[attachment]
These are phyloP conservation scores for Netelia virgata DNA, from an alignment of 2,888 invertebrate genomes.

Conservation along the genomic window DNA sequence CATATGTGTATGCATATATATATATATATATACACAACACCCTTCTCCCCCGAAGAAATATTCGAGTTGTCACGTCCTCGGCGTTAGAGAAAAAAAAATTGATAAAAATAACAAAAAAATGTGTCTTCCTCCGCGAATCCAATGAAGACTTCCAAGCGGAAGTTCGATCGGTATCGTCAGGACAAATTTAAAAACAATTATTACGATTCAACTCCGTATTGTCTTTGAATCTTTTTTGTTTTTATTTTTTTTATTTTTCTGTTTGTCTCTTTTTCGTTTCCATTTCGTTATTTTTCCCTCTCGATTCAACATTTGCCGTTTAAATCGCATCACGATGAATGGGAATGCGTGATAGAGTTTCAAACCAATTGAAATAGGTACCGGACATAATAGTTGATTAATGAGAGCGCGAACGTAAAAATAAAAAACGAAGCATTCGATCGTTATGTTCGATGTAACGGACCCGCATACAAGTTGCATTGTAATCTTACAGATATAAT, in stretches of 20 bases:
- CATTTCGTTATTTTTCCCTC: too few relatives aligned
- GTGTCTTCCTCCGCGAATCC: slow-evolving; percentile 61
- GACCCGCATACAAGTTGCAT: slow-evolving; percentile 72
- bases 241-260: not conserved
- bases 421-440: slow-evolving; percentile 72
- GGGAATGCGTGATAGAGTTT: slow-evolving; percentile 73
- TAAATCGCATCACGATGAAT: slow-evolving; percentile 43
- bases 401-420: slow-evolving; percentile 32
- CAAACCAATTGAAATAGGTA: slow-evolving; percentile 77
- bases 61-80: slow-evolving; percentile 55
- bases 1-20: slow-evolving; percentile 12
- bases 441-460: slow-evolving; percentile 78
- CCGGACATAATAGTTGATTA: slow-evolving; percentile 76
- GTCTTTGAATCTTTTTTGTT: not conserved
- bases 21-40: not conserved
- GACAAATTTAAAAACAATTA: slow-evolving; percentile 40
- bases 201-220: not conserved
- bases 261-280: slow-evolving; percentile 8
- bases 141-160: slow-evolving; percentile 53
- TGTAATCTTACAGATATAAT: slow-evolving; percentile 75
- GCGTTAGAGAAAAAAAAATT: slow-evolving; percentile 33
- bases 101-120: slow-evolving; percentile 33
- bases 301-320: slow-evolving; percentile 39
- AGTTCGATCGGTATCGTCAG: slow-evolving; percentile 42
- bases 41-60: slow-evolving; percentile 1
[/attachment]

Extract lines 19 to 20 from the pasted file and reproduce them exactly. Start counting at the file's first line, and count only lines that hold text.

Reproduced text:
- bases 201-220: not conserved
- bases 261-280: slow-evolving; percentile 8